Creating an Interleaved PWM Generator With an Arduino

Pulse-width modulation (PWM) is the ground for control in power electronics. The vast majority of semiconductor power devices in power electronic circuits are controlled by pulse-width modulation signals of various forms. The fast rising and falling edges of the pulse-width modulation pulses ensure that the power semiconductor devices are turned on/off as quickly as possible to minimize the switching transition time and the associated switching losses. Pulse-width modulation can take different forms. Here is a practical introduction to the “Interleaved Pulse-width Modulation” technique widely used in power electronics!

Interleaved PWM

When multiple PWM converters are connected in series (or in parallel) in a power electronics circuit, it is appropriate to run all converters at the same frequency but with certain phase shift among their PWM signals. This “interleaved” trick is very useful in many different applications, such as charge pump gate drivers, buck/boost power converters, H-bridge controllers, etc. Because there is an abundance of authentic information on this topic, I didn’t dive too deep here.

Arduino PWM

As you may know, two PWM outputs of Arduino Uno are linked to the timers. For the “common” PWM, if we write a value from 0 to 255 on a PWM pin, the Arduino library will drive the assigned pin to output a PWM signal whose on time is in proportion to the written value. Because Arduino uses 8 bits to represent analog data, it can represent this data in decimal notation using any number between zero and 2^8 that is from 0 to 255, where 0 is zero volts and 255 is 5 volts. For example, if you write analogWrite(3, 255/2), the result is a square wave on pin 3 whose width was divided by 2. The full width will produce 5 volts, so this wave will produce 2.5 volts. Take note: Arduino has its own set default values of modulation frequency for its PWM pins. For pins 3, 9, 10, and 11, it is approximately 488 Hz, and for pins 5 and 6, it is about 977 Hz. Though these are for Arduino running at default 16 MHz, we can change it easily by writing new values to the appropriate timer register.

The Atmega 328P chip in the Arduino Uno has three PWM timers (known as Timer 0, Timer 1, and Timer 2) controlling six PWM outputs. Each of the timers has a prescaler that generates the timer clock by dividing the system clock with a prescale factor such as 1, 8, 64, 256, or 1024 (here, the system clock is 16 MHz; hence, the timer clock frequency will be the system clock frequency divided by the prescale factor). Another noteworthy fact is that Timer 1 is a 16-bit timer and has additional modes, and Timer 2 has a different set of prescale values from the other timers. Consult the Atmega 328P datasheet for more details.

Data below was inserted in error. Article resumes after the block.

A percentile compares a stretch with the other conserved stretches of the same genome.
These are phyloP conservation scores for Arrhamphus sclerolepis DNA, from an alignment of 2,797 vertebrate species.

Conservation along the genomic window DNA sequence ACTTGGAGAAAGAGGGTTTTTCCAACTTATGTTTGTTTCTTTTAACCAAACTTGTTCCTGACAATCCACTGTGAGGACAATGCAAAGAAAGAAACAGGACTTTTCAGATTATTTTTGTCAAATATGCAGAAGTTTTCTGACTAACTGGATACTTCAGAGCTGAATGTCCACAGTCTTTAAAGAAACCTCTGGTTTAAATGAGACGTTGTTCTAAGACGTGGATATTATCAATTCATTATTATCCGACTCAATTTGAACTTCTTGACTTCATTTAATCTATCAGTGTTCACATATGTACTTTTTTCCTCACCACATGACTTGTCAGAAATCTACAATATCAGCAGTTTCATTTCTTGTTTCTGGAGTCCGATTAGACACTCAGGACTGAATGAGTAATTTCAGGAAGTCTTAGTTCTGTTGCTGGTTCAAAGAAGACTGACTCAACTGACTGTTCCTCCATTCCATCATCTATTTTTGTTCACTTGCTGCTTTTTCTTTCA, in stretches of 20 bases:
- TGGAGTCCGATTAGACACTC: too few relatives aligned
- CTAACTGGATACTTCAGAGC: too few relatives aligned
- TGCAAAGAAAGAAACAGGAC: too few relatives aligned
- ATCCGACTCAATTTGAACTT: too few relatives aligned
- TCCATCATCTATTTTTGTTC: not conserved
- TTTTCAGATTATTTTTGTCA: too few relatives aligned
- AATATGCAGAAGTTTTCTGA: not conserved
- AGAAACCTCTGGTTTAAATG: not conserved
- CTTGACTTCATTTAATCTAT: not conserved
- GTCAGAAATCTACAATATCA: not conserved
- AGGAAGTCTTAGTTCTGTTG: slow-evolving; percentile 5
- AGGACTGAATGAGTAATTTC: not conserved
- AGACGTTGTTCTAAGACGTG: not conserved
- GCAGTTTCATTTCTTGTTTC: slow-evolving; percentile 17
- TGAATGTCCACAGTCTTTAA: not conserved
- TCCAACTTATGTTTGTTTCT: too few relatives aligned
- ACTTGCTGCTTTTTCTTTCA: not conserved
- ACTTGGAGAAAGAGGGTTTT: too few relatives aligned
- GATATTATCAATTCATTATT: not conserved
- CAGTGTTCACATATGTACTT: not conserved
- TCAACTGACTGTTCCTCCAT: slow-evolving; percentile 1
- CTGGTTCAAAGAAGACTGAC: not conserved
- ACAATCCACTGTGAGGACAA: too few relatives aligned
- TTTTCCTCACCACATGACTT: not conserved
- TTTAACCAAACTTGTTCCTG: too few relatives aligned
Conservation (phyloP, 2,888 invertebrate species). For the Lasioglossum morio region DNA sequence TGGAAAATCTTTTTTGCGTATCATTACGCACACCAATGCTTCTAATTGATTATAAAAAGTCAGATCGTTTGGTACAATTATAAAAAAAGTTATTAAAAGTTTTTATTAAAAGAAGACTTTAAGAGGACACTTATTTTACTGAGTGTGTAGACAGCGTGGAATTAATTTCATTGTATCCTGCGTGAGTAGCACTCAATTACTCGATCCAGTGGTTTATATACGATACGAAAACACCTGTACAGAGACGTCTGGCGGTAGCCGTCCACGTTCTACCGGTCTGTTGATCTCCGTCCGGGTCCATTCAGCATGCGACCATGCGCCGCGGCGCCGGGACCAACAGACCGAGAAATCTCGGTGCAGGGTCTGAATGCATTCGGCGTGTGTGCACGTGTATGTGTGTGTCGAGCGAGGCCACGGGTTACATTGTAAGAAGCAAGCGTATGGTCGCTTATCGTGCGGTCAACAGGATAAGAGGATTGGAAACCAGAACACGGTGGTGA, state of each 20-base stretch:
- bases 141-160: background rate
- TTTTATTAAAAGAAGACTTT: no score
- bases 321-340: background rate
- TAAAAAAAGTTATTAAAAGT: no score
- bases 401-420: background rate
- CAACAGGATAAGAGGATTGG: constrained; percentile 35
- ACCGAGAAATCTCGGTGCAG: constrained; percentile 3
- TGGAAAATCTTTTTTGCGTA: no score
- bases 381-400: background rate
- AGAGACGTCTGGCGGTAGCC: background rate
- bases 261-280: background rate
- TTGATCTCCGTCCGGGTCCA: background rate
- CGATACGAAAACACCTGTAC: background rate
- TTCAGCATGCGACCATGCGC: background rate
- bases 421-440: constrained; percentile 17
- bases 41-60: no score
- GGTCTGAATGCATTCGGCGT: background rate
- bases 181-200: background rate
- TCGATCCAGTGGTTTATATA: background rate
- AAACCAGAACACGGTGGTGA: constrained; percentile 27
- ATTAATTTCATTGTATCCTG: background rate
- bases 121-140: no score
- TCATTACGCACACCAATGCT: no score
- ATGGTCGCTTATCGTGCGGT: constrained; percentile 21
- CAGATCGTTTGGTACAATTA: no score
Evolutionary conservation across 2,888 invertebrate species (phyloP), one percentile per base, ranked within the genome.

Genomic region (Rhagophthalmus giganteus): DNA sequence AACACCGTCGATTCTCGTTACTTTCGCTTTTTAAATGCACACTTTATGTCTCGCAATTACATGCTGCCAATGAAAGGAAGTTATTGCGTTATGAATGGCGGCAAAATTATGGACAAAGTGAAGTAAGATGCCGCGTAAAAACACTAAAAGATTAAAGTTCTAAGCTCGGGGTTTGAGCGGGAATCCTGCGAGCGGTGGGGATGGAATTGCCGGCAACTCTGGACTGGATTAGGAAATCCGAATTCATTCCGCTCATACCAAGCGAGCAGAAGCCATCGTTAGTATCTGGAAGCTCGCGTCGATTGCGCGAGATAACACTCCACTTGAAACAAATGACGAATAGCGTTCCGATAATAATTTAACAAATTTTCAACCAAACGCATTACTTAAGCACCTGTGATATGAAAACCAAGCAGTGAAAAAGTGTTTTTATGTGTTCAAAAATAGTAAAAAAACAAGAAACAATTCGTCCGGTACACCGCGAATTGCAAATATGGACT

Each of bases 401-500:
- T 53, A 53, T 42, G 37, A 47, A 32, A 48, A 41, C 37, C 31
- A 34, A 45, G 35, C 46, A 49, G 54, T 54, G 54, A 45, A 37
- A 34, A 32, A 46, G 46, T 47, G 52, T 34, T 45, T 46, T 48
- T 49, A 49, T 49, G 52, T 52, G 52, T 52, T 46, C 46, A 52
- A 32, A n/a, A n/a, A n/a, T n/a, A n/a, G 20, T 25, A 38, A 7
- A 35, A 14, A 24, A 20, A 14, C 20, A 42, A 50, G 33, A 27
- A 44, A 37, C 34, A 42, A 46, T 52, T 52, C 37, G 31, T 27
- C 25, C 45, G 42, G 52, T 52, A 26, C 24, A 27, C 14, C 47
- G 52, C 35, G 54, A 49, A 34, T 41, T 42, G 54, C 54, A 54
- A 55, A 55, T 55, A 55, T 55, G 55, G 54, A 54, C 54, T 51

Demo Project DIY

Recently, while preparing a hands-on review article, I needed an interleaved PWM signal for the road test of a test-and-measurement instrument and got hold of an Arduino Uno microcontroller for that purpose. But it wasn’t the quick fix that I thought it would be. After doing some search for a workable idea, I finally got a quick solution that’s just as brilliant. If we set up the initial value of Timer 1 counter register (TCNT1) to one-half of its full value (half of 2^16), it’s easy to get out of phase pulse-width modulation!

Because the main focus of this demo project is to have a clear perception of the system (and build up some experience for more innovative projects), the hardware setup consists of nothing other than an Arduino Uno loaded with the demo code (sketch). You can power it from USB or from an external 9-V DC adapter, as usual. In the code, pin 9 (D9) of Arduino is configured as the first output channel, and pin 11 (D11) is the second one. Here is the demo code (also see my code window):

```/* Arduino-Based Interleaved PWM Generator

Demo Hardware: Arduino Uno R3

Prepared &amp; Tested by: T.K.Hareendran

*/

int PWM1 = 0; // PWM channel 1 width

int PWM2 = 0; // PWM channel 2 width

void setup() {

TCNT1 = 0x7FFF; //Set Timer1 Counter Register to 32767 (1/2 of maximum value 2^16)

pinMode(9, OUTPUT); // Set Pin 9 to pwm channel 1 output

pinMode(11, OUTPUT); // Set Pin 11 to pwm channel 2 output

}

void loop() {

delay(500); //500ms delay

analogWrite(9, PWM1); // Write PWM1 value to channel 1

analogWrite(11, PWM2); // Write PWM2 value to channel 2

PWM1++; // Increment PWM1

PWM2++; // Increment PWM2

}
```

Debug Hints

An oscilloscope is very handy for debugging PWM if you have access to one. Shown below is a random scope plot of the output, captured by the connected Xprotolab Plain breadboard oscilloscope. If you don’t have one, just for a basic test, you can connect two LEDs (with 1K current limiting resistors) to the output pins (D9 and D11). A quick video with a test LED connected to one output (D9) is also included here. Watch the video!

To sum it up, multiple PWM converters can be connected in parallel or in series to form a modular design with scalable current or voltage capacities. In such modular systems, interleaving pulse-width modulation techniques are efficient at minimizing the input/output ripples/harmonics and increasing the power output of boost converters operating in critical conduction mode. If you’re unfamiliar with interleaved pulse-width modulation, you can do only a few things in the power electronics world. So you should learn enough to make the art go, and there are many ways to improve your skills. I hope this little guide helps some of you out there!  Now that you have learned about this technique, what will you make with it?  Let us know in the comments below!

• T.K.Hareendran

Micro BLDC motor driver for submarine project; really interesting! Recently I looked up Micro-Beam’s page (http://www.microbeam.ch/index.php/products-services/3-brushless-dc-motor-driver), and glued to some design ideas.